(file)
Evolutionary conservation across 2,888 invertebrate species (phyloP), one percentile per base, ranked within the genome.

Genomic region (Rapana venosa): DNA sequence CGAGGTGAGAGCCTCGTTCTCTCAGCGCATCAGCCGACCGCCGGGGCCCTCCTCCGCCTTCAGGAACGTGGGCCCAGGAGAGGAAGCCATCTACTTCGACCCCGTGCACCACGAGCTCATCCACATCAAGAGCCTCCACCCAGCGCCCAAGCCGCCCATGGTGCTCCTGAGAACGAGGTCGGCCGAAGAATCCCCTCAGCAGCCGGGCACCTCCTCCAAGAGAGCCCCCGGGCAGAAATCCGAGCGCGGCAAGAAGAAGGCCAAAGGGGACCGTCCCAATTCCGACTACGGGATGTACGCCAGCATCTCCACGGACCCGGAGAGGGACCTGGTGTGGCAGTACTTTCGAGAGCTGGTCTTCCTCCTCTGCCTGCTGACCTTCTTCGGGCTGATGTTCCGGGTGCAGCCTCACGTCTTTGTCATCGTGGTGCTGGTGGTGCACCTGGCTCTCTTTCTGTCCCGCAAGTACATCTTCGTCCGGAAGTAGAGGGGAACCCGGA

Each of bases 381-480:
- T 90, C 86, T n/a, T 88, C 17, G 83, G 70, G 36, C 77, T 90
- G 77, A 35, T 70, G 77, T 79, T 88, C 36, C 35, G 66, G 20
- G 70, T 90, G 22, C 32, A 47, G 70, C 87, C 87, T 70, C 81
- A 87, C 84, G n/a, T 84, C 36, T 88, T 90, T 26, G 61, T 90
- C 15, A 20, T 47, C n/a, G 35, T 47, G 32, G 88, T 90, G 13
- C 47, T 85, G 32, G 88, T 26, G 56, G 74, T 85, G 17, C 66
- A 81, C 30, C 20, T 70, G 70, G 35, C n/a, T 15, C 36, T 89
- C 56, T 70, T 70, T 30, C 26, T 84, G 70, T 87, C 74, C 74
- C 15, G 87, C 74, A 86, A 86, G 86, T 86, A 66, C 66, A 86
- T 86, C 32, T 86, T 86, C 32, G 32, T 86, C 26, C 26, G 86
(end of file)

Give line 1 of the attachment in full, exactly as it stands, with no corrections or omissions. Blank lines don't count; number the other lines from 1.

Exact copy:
Evolutionary conservation across 2,888 invertebrate species (phyloP), one percentile per base, ranked within the genome.